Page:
Initially, McNabb blended the oil with alcohol and esters to create his own biofuel. But what he could produce on his Coombs property never reached a commercially viable stage, and he settled into a level of production that basically covered his own needs and provided biodiesel fuel for friends in the area.
But he stumbled on a new use for the oil about 12 years ago, while speaking with a friend who was working in construction.
“I had a friend who was spraying diesel on concrete forms to get them to release, and his wife wouldn’t wash his clothes because she said they made everything smell like diesel,” McNabb recalls. “I said, ‘Have you tried cooking oil?'”
It turns out the friend actually had tried oil, but found it too sticky for the purpose. But the chat got McNabb thinking about the process used to create biodiesel.
“I changed up the formula and discovered a blend that’s even better than diesel (for forms),” McNabb said. “You knock one board off a form and the rest just fall away.”
He named his new, fully biodegradeable product Green Release and began sharing it with friends to test in the field. Based on their results, he has since moved into the wholesale market, shipping the product as far away as Edmonton. Locally, residents may find the solution at Slegg Lumber, at the Windsor Plywood Locations in Qualicum Beach and Port Alberni, and at Port Alberni’s Beaver Creek Home Centre.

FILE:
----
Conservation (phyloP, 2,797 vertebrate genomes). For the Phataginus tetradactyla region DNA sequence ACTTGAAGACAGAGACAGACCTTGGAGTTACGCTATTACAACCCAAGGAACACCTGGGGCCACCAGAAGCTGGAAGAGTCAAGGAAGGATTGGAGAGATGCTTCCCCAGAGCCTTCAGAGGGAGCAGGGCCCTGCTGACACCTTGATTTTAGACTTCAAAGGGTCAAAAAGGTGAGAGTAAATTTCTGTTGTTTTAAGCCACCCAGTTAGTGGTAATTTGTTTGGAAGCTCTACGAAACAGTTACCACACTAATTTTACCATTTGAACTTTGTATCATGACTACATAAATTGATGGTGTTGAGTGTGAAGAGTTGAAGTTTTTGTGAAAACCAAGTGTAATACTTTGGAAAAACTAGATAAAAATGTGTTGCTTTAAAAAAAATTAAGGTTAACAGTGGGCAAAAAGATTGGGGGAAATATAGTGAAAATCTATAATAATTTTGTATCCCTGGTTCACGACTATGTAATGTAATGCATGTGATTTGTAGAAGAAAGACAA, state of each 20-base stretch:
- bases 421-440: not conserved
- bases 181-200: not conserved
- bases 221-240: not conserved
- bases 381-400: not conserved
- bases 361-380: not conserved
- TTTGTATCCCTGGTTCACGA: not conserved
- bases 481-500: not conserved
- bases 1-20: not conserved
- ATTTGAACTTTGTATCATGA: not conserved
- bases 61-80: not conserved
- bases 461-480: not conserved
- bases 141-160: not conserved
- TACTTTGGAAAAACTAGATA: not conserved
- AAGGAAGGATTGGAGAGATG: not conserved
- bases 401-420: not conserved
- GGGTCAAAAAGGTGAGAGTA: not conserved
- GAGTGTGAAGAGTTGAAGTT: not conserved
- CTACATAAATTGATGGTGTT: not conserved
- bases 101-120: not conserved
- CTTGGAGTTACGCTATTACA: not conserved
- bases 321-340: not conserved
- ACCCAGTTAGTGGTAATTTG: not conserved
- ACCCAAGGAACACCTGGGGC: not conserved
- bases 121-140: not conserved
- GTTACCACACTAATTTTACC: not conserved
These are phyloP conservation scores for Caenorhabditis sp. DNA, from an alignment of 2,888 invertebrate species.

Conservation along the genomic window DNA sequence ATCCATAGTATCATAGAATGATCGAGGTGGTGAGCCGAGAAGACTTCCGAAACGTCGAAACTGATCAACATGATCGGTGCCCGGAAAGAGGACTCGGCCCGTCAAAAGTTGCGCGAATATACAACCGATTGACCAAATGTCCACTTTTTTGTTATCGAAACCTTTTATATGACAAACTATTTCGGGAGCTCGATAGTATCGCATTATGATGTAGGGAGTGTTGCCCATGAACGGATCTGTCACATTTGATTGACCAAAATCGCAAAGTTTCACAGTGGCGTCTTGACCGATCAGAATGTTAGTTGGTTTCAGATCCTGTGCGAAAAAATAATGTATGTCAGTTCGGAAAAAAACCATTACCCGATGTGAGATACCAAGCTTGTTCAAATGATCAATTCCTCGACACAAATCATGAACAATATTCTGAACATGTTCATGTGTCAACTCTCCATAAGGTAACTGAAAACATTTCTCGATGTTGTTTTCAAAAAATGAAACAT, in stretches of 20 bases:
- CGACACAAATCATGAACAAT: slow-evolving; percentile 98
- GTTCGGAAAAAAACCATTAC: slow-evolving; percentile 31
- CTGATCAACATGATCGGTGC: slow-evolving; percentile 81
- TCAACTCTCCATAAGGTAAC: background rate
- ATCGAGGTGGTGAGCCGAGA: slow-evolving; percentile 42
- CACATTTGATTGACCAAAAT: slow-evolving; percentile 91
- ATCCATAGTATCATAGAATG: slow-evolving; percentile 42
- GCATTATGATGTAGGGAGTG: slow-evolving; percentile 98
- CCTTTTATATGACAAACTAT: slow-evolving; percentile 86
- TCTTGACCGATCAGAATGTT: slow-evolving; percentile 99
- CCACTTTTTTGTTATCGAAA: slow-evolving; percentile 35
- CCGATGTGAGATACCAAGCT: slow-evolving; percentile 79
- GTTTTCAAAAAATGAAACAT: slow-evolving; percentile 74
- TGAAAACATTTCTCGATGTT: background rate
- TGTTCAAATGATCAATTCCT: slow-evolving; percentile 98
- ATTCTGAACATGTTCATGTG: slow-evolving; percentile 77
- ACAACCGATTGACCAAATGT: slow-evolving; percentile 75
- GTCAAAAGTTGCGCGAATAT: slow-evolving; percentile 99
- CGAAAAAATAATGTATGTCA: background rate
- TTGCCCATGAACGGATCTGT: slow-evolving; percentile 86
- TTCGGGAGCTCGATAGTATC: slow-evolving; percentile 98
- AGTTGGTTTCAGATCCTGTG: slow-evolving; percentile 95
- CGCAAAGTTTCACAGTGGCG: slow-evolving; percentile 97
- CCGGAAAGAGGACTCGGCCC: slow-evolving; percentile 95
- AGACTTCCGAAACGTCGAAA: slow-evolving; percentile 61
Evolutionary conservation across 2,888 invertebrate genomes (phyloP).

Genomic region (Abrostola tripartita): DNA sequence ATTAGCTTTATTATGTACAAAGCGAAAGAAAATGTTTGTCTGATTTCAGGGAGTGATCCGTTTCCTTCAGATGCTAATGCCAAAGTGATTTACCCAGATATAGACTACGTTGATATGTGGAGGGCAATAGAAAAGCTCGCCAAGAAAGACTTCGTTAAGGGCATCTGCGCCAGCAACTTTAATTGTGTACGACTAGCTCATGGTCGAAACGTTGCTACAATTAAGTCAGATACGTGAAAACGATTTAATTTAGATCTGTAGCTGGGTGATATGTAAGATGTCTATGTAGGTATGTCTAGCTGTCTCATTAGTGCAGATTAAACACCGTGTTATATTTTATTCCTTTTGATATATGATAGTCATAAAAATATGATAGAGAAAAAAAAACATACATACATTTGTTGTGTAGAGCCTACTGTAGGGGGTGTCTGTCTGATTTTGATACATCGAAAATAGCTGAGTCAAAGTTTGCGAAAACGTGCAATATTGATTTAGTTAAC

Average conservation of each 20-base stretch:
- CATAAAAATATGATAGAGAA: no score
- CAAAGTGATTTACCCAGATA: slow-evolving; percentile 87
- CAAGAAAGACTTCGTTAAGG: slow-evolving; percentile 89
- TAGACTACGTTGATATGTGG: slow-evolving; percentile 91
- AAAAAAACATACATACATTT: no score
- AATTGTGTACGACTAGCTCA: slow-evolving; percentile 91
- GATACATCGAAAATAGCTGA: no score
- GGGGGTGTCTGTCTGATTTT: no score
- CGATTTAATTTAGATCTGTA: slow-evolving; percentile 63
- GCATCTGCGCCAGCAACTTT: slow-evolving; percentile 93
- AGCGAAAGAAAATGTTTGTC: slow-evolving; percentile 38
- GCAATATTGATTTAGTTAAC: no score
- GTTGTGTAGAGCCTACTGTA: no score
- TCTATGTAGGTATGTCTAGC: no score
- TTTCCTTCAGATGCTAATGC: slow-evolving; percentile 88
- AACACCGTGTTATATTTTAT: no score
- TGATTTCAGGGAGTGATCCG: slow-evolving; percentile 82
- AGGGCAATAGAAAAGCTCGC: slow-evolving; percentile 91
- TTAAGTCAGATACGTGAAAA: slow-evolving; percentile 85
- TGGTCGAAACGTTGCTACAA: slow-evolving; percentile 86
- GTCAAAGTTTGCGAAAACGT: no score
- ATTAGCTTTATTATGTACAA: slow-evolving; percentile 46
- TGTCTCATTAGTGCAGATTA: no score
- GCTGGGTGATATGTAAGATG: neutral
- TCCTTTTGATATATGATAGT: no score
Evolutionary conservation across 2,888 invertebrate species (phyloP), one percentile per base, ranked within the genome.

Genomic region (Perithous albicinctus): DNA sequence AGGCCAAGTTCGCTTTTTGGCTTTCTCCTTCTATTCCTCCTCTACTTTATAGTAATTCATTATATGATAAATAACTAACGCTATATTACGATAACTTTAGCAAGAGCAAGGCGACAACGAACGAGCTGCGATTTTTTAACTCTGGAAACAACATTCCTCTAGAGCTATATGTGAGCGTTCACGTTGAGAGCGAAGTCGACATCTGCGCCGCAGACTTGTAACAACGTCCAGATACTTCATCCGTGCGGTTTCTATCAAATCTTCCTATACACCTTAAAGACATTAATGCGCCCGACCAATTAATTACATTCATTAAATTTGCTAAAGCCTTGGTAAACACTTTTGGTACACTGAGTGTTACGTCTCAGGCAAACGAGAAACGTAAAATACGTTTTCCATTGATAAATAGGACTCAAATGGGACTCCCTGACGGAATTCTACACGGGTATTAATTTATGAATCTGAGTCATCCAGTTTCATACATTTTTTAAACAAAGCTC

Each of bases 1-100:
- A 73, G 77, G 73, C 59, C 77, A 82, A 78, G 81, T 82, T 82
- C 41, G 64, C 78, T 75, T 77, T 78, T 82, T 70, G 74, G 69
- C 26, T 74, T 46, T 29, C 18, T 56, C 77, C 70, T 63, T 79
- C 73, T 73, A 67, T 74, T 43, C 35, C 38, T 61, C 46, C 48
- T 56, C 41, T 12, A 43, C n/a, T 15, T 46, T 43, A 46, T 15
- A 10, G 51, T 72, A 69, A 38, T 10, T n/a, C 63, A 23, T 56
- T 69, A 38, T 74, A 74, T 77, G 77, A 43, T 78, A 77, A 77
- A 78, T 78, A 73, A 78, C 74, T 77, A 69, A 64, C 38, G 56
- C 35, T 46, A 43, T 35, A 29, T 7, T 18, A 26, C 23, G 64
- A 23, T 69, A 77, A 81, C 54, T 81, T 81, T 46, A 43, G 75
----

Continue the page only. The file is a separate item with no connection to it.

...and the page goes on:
But even as this new business was taking off, he discovered other small players had discovered the joys of homemade biodiesel or converted diesel engines that can run a vehicle on straight motor oil. “It kind of started with the arrival of these Japanese Delicas, the diesel van you drive from the right side,” said McNabb. “I started noticing customers in restaurants finishing their dinner, then asking if they could take the (cooking) oil.”
Since McNabb was not necessarily a regular customer at the diners where he was collecting oil, he felt he had no exclusive rights over the diners’ exisiting customer base.
“That’s when I started paying for oil,” said McNabb, who now pays 10 cents per liter for the recycled oil. And McNabb’s move set off a chain reaction. The big rendering players, who had essentially tried to ignore his presence when he was collecting without charging restaurants, now had to step up with payment of their own to retain their share, McNabb said.
“I was the first one to cut into their business, and they didn’t like it,” he said. “They fought me tooth and nail.”
McNabb continues to collect from regular customers, with a portion of his oil going to the Green Release he produces at his own Coombs facility. Much of the rest is sold to Vancouver-based Consolidated Biofuels, the Lower Mainland’s biggest player, and the upstart Green Earth Biofuels, from which McNabb buys back the biodiesel he uses in his own vehicles.
While he saved lots of money when fuel costs were high, McNabb said, the downturn in energy prices in the past couple years actually drove small biodiesel producers out of business.
“I sent 60 tons to Consolidated at the beginning of last summer; I had it stockpiled,” he said. “For the longest time, because the cost of oil dropped so much, any biodiesel producer on the margin went under because the price just dropped. I stockpiled; my place is basically a tank farm.”
More information can be found at McNabb’s Green Release website.